The Cybersecurity Checklist for IT Director
What can an IT director do to maintain the security of your company while also keeping up with growing threats? According to the Center for
Internet Security, creating a solid security posture should start with straightforward, frequently neglected precautions (CIS).
Create your cybersecurity strategy step-by-step using this checklist.
Asset inventory and management for hardware and software
Having a thorough view of all the devices connected to your network is the first step in reducing the attack surface of your firm. IT teams should make every effort to track down and manage permitted hardware and the applications that run on it. Immediately removing all unauthorized and devices running possibly hazardous software from the network is another requirement for IT teams.
- Strong security standards should be set and followed for personal devices as well. Deny access to the network to untrusted devices. Make use of guest networks for visitors.
- Use inventory tools across the company to facilitate current records of the hardware and software that is currently in use.
- Monitor all user access to the company network, keep track of any failed authentication attempts and unauthorized access, and keep an eye out for any strange activity.
- For after-hours situations involving illegal devices, establish an escalation mechanism.
Manage Vulnerabilities Continuously
The IT team needs 24/7 real-time cybersecurity operations that can monitor vulnerabilities, watch for and identify threats, and act quickly in the case of malicious or risky behavior.
Set priorities so that the vulnerabilities and intrusions that pose the most danger and hazard are handled first, rather than concentrating on less significant and non-essential tasks.
Be prepared to reply to inquiries regarding how security influences business decisions, including where risk occurs and how risk is reduced.
Limit administrative rights
Administrative credentials are like the front door keys to your company, making them a popular target for fraudsters trying to access your data. Simple, frequently-used passwords and disorganized administrative accounts make it simple for criminals to steal crucial data.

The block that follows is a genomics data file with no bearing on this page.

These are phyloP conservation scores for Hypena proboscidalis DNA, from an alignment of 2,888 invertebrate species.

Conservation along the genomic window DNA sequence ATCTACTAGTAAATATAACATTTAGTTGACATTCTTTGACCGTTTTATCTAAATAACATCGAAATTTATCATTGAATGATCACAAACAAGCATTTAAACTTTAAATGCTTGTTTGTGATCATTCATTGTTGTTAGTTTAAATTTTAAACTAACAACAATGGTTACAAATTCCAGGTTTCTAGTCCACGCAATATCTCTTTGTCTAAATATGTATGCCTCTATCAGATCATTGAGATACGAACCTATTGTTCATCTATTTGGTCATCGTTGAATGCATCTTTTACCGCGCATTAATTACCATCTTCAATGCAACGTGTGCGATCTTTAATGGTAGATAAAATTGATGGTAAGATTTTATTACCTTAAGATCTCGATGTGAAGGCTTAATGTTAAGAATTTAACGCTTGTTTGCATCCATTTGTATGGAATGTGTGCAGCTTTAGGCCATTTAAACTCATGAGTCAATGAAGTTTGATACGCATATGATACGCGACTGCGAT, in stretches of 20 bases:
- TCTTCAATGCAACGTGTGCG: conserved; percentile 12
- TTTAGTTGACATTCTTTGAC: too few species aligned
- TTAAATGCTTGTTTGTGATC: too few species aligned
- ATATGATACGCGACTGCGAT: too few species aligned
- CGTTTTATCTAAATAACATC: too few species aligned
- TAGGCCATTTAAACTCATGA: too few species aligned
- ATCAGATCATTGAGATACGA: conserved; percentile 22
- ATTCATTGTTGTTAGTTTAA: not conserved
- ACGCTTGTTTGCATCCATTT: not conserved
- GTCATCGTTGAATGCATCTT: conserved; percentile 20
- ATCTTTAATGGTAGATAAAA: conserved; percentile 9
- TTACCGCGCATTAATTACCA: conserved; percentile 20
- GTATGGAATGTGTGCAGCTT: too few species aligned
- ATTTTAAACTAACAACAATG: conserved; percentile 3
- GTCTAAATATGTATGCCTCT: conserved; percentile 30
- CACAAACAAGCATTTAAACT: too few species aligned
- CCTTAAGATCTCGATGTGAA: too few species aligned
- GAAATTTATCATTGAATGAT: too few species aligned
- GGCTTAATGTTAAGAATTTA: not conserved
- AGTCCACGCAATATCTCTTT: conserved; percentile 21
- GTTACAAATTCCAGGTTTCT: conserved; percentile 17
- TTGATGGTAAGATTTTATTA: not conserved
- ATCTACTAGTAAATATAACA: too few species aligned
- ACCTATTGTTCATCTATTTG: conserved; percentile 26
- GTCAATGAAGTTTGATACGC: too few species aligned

- As part of their cyber hygiene, make sure all employees use password managers, single sign-on, and multi-factor authorization.
- Establish a password policy requiring each employee to use a different, complicated password.
- Make sure your workforce receives regular security training updates and is informed about recognized contemporary dangers, such as phishing attempts. teaching and preparing employees so they can contribute to the solution.
- Assure that all applications developed by third parties that access sensitive or potentially confidential data have administrator access.
Hardware and software settings for servers, workstations, laptops, and mobile devices
Manufacturers usually prioritize user experience and usability over security when developing default configurations. Basic controls, out-of-date protocols, unnecessary software, and open ports are all easily accessible to cybercriminals.
Good configuration must continue once users have access to a device since updates or system patches call for you to check for changes on a frequent basis.
Make sure that the IT team retains a log of past occurrences and incidents, such as configuration changes, unusual patterns of incoming and outgoing traffic, privileged user odd behavior, etc.
- As a result, a complete picture of dangers will emerge.
- Maintain standardized security configurations for all applications and operating systems in use.
- Use a configuration monitoring solution that complies with the Security Content Automation Protocol (SCAP).
Upkeep, observation, and analysis of audit logs
Attacks may go undetected and uninvestigated in the absence of audit records, leaving room for more attacks and untold potential harm. For compliance reasons, the majority of IT teams preserve records. However, attackers are aware that many firms lack the time or resources to frequently analyze logs, giving them a large window of time to access systems and data covertly.
- Activate local logging on all computers and gadgets.
- Make a plan for real-time log data analysis and evaluation.
Additional Advice: Security Is a Process, Not A Project
Maintaining security is not always easy, and your entire organization must be diligent in this regard. This entails building a strong security culture from the start so that everyone who works for your company employs good security procedures anytime they access your network or use a work device. To maintain access control, a safe and secure workplace, and a workplace that invaders can't exploit, they must also be aware of physical security issues and corporate policies.
- Make sure best security procedures are covered by HR policy and onboarding. Setting up a clear firm security policy and regularly conveying security standards are the first steps in doing this.
- The organization's cybersecurity defenses must be scalable as it grows, so determine budgetary requirements and make a plan.
In order to complete each task on this list in the most thorough, safe, and cost-effective manner possible, ACM can collaborate with your IT team. Make an appointment for your free consultation by contacting us at 6259 5962 or email us at email@example.com to talk with a cybersecurity expert.